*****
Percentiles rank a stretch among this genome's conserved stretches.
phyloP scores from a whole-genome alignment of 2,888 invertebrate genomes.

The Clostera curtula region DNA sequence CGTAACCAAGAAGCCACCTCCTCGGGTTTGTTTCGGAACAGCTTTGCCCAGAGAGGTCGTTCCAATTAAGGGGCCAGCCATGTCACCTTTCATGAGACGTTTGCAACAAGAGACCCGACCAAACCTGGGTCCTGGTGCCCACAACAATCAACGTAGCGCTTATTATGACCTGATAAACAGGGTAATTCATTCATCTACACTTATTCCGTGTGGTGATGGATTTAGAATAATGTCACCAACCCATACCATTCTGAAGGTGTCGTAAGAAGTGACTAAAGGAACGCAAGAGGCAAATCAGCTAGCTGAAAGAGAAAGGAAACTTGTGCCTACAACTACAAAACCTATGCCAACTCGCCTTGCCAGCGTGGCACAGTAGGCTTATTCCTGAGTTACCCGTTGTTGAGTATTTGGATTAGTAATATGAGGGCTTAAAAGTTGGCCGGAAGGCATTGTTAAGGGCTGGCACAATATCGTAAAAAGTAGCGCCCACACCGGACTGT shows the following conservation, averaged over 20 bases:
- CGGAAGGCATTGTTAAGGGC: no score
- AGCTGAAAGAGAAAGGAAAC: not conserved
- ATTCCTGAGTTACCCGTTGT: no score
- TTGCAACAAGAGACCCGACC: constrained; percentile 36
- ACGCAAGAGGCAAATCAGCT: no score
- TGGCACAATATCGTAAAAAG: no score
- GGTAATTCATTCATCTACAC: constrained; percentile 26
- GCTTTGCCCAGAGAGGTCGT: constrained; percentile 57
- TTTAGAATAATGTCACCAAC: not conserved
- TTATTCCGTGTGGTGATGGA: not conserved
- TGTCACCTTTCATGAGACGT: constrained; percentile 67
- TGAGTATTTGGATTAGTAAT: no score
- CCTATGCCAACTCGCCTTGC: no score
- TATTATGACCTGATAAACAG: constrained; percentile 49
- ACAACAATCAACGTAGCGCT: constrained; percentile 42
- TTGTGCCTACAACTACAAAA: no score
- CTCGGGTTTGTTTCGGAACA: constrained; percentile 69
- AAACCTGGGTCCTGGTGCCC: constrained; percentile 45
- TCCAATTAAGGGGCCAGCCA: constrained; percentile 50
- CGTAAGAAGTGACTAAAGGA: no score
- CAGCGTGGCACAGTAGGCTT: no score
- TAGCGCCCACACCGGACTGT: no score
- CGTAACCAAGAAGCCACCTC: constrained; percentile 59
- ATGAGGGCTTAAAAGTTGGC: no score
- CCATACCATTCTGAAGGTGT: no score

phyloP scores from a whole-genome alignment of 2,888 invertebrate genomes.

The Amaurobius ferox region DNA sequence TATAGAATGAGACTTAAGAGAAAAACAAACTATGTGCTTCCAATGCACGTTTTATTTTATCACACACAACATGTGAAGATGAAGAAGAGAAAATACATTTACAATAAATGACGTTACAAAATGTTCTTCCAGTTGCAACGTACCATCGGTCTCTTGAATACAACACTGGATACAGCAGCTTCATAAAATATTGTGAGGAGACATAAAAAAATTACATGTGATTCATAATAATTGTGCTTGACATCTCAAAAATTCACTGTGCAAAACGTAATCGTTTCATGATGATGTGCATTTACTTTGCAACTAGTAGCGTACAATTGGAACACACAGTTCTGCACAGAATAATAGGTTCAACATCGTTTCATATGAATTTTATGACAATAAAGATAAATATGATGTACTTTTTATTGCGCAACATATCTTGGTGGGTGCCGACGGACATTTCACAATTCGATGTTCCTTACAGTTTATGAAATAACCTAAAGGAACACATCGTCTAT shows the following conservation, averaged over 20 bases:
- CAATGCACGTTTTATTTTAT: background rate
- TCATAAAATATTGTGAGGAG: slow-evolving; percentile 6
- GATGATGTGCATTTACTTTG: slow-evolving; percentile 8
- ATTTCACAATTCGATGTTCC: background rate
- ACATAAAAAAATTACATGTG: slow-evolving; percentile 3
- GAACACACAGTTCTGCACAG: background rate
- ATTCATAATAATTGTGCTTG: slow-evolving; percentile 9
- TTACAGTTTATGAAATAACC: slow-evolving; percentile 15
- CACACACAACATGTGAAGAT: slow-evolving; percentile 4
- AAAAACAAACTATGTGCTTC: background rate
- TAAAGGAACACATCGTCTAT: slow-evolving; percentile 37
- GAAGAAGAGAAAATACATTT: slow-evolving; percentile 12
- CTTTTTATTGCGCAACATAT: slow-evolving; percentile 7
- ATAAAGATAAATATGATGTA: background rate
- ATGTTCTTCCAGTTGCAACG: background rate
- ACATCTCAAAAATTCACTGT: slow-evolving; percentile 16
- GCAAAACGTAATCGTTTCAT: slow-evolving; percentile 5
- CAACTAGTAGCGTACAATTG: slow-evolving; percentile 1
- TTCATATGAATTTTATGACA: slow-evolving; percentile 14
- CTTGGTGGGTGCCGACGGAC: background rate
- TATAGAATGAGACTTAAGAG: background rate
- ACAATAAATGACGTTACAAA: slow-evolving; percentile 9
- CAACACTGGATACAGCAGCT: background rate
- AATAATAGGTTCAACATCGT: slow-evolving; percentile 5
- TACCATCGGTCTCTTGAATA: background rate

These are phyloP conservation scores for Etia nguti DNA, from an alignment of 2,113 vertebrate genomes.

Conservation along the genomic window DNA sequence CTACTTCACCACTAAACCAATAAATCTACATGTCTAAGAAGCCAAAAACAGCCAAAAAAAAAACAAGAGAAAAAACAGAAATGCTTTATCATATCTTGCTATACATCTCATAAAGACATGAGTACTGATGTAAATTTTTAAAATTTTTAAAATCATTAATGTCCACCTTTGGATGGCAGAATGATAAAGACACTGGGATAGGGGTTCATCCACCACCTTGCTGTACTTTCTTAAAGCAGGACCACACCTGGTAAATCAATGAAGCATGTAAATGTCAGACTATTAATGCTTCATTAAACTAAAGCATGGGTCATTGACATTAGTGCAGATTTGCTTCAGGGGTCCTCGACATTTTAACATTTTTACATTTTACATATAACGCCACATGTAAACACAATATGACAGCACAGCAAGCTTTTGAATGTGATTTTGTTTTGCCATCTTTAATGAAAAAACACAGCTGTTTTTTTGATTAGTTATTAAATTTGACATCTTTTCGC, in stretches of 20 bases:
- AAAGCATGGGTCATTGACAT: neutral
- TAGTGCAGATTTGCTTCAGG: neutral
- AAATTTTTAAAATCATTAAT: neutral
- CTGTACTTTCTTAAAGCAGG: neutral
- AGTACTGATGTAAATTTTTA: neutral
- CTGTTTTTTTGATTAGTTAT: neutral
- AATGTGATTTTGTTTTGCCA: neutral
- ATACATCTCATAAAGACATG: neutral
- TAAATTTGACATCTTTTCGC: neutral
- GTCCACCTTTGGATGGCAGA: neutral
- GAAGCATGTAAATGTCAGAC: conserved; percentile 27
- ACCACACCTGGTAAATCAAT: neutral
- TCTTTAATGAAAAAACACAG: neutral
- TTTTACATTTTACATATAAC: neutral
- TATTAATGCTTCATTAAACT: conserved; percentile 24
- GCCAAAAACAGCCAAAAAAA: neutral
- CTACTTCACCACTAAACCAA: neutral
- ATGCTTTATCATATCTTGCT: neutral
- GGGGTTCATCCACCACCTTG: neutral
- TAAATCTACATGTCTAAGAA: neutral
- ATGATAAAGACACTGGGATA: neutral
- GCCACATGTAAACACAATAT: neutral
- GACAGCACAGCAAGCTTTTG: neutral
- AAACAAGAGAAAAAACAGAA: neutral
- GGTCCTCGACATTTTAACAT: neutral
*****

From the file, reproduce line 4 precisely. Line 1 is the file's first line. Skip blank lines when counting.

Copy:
- CGGAAGGCATTGTTAAGGGC: no score